Patients with initial AML may experience hyperleukocytosis which could result in leukostasis (when the WBC > 200 × 109/L) and therefore potentially lethal central nervous system and pulmonary complications. The optimal emergent management is uncertain, and one approach is to initiate immediate induction thearpy. An alternative strategy consists of daily leukapheresis with the concurrent administration of hydroxyurea at doses of 2 to 6 g/day. Generally, some experts suggest this alternative approach and wait for the initiation of induction therapy until the WBC has fallen below 40 × 109/L to 50 × 109/L, they think that this approach would increase the likelihood of achieving CR with a single cycle of chemotherapy.

The issue of prophylaxis for the central nervous system is controversial in any patients with AML and is often considered in a patient who presents initially with a high WBC. The experts don’t recommend the prophylaxis routinely if in the absence of any symptoms related to the central nervous system.

Table 5. Outcome Measures in AML

Outcome Measures in AML

Quizartinib: Surprising, Unprecedented Activity in Relapsed AML

January 29, 2013 Chemotherapy, Drug Informatics, Hematology, Pharmacotherapy, Therapeutics No comments , , , ,

ATLANTA, Georgia — The investigational agent quizartinib (Astellas/Ambit) has shown unprecedented activity in patients with relapsed and refractory acute myeloid leukemia (AML) in a phase 2 clinical trial.

On the basis of these results, larger phase 3 clinical trials with the drug are being planned, according to Astellas/Ambit.

Patients with AML can develop many different genetic mutations, but one of the most threatening is FLT3 internal tandem duplications (ITD), which makes the leukemia even more aggressive and typically leads to resistance to standard chemotherapy. This mutation develops in 34% of AML patients and is associated with more rapid relapse and reduced overall survival, explained lead author Mark Levis, MD, PhD, associate professor of oncology, pharmacology, and medicine at the Sidney Kimmel Comprehensive Cancer Center at Johns Hopkins Medicine in Baltimore, Maryland.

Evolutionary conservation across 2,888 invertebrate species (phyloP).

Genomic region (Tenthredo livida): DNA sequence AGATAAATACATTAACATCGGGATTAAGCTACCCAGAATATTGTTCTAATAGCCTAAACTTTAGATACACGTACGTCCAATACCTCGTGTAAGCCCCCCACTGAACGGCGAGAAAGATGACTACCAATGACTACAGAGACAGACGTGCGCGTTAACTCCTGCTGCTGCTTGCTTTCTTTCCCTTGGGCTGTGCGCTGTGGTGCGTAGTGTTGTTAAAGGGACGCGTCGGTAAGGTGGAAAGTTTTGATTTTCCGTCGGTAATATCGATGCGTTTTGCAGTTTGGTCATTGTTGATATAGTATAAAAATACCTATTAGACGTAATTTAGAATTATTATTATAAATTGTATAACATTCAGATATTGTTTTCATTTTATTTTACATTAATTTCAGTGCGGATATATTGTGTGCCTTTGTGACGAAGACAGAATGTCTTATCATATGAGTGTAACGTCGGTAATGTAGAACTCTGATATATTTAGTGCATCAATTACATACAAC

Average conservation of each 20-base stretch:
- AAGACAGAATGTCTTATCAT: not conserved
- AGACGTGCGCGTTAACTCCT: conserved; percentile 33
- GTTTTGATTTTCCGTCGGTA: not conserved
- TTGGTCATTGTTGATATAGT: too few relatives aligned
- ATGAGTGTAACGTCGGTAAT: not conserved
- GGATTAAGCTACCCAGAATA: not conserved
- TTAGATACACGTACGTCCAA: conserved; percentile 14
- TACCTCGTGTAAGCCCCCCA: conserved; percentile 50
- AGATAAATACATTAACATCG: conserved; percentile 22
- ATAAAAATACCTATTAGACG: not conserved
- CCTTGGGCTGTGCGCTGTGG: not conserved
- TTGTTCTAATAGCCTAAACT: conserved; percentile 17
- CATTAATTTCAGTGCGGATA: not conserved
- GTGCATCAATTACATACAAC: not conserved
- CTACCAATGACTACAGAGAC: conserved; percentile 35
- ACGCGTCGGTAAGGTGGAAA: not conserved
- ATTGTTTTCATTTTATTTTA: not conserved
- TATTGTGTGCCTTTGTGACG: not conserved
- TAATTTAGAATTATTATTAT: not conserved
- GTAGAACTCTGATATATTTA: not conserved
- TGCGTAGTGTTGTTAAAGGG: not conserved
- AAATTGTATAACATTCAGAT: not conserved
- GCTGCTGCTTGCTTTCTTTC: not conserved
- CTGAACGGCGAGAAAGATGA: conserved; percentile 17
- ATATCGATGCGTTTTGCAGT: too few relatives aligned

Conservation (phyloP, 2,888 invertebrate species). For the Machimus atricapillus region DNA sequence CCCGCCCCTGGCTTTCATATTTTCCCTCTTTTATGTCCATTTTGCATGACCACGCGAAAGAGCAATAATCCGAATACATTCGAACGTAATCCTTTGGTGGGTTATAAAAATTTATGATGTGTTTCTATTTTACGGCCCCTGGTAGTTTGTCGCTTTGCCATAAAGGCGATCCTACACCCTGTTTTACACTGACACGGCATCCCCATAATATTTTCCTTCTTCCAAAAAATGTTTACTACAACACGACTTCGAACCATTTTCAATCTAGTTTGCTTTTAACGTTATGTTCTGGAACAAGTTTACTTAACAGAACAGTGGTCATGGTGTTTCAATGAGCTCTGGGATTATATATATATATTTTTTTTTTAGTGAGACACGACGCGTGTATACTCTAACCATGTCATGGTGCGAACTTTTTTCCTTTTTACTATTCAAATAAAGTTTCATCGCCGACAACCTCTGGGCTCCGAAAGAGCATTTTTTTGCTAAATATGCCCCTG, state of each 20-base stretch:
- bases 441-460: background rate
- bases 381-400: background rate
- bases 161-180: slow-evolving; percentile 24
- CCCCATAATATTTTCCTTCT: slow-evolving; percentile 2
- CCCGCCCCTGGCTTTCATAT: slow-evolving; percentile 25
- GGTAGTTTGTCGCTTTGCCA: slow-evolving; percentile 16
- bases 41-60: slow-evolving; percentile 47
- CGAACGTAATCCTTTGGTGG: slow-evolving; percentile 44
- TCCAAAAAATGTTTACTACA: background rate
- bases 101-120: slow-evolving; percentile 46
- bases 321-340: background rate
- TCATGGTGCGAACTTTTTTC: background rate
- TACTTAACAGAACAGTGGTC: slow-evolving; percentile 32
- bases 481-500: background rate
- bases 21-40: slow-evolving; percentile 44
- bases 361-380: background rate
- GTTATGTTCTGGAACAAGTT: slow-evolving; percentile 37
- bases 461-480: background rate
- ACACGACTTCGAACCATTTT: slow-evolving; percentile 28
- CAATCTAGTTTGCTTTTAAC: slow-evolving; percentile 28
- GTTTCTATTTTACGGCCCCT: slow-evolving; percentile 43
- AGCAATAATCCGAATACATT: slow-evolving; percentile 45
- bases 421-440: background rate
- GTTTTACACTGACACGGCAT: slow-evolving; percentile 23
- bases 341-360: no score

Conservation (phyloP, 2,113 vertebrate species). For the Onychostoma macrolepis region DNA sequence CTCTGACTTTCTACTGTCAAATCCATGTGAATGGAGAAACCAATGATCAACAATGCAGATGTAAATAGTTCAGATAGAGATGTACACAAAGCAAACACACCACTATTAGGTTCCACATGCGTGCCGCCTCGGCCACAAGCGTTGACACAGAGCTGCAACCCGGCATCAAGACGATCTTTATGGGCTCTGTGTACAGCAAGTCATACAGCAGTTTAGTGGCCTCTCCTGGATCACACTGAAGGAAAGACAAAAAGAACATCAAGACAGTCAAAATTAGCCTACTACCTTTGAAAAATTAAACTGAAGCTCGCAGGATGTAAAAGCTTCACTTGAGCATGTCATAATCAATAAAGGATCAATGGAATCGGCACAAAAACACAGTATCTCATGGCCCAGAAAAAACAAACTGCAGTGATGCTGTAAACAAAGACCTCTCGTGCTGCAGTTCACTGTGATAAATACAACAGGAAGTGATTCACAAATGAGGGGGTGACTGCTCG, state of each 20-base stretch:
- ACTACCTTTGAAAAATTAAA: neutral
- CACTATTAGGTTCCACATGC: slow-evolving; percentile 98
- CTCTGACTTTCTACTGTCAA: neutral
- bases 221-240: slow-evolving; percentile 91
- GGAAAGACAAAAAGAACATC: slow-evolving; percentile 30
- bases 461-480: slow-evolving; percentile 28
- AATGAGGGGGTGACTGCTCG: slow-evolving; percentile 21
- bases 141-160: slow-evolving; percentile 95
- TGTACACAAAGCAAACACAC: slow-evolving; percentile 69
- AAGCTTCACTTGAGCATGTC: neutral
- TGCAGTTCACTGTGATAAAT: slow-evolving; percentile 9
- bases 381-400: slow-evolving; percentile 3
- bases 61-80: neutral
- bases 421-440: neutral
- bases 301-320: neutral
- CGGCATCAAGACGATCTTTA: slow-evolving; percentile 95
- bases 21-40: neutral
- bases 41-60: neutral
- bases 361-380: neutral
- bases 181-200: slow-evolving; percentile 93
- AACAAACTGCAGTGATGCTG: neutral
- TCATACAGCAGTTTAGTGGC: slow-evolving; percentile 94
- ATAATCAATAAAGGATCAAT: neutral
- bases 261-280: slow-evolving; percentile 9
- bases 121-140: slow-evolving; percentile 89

“Quizartinib is the first and only single-agent drug that has produced a clinical benefit in AML patients with this deadly mutation who have failed previous therapy,” he said. “It caught us by surprise how well it worked.”

Dr. Levis presented results from a large phase 2 study of patients with relapsed or refractory AML here at the American Society of Hematology (ASH) 54th Annual Meeting. Many patients achieved a complete response to quizartinib, and one third were stabilized with quizartinib for long enough to undergo potentially life-saving hematopoietic stem cell transplantation (HSCT).

“The number of patients bridged to a transplant was very significant,” Dr. Levis said in a statement. “We plan on using these encouraging results to design and conduct additional randomized trials that will hopefully lead to the approval of quizartinib to make it accessible for patients who previously had no hope for a cure,” he added.

“I am desperate to get this drug in the clinic…. I treat mainly a refractory patient population, and this is the drug that I want to use in them,” he explained.